August Falling is about a man finding his way in the world after a disastrous relationship. Nothing new there and it would be easy for the author to throw him into another relationship that ends in true love. What we get is not a love story but the journey of August who has never really trusted himself or the world he lives in and this has been amplified by his last relationship. Every time August apologises, you feel like banging him on the head. He’s socially awkward and not confident about where he fits in his life, so when he sees an attractive woman in a café he never believes that she might give him a second glance.

Enter gorgeous Julie and you expect that this will lead to a love story and you’ll be annoyed with the author for telling you otherwise. From the moment they hook up, you’re barracking for them to be together and live happily ever after (that’s the romantic in me), while quietly berating August for being so awkward and to get his shit together.

Enter ‘the secret’. Okay this is a classic, keep-the-lovers-apart technique in storytelling because we all know, once they really get together, the story is over. The thing is ‘the secret’ might be a deal breaker and that this is not a classic love story. This is where August really needs to get his shit together and decide who he is and what he stands for. He needs to learn to trust. Can he do it? You need to read the book to find out.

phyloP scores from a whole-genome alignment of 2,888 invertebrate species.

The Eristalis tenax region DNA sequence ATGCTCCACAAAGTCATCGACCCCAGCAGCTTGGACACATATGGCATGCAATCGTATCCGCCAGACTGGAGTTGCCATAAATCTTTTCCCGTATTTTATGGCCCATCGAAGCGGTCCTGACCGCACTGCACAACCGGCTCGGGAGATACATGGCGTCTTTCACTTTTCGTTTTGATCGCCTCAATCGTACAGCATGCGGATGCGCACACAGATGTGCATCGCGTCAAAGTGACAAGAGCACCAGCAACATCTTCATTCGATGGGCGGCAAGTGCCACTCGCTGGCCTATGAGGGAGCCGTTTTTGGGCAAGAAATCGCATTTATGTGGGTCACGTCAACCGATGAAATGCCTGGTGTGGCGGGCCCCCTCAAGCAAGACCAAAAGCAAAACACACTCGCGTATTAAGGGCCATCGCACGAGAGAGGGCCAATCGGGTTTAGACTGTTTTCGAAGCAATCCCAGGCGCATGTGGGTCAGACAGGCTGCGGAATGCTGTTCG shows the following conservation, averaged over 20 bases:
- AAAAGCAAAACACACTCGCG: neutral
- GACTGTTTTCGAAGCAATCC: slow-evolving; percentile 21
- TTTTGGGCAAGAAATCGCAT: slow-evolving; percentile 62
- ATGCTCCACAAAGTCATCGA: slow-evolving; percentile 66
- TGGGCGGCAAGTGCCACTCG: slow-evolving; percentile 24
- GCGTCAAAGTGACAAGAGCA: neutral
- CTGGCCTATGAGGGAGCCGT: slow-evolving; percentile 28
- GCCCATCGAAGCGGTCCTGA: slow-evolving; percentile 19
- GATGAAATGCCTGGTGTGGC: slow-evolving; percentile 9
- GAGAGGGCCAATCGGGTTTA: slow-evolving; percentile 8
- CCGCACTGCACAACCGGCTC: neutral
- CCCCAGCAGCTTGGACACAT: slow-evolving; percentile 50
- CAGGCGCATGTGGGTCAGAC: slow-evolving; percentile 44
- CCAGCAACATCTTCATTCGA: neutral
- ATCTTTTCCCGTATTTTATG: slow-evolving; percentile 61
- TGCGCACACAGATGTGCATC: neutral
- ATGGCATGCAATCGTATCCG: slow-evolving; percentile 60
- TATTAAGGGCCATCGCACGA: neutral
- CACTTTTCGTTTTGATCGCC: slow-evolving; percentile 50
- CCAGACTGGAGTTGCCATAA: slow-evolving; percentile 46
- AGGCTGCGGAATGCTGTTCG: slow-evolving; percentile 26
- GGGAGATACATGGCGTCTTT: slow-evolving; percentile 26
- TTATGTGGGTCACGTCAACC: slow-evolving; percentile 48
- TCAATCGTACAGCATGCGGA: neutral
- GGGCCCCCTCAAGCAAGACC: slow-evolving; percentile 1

August Falling is the perfect book for discussion. I can see readers talking about it in book groups because there are talking points for all the characters and not only the August and Julie relationship but the relationships between minor characters as well.

If you’re in Melbourne, why not go along to the book launch this Sunday at 2pm, Buck Milligans, 217 High Street, Northcote.

Blaise the book chick

Bendigo Writers Festival 2018: Let’s Get Curious 10–12 August

Bendigo Writers Festival 2018

It was by accident that I attended the Bendigo Writers Festival last weekend, thanks to someone who was part of the program but couldn’t attend. I was asked to help out and I was happy to because it meant that I would finally commit to going. Each year I have considered going but other events or projects have gotten in the way.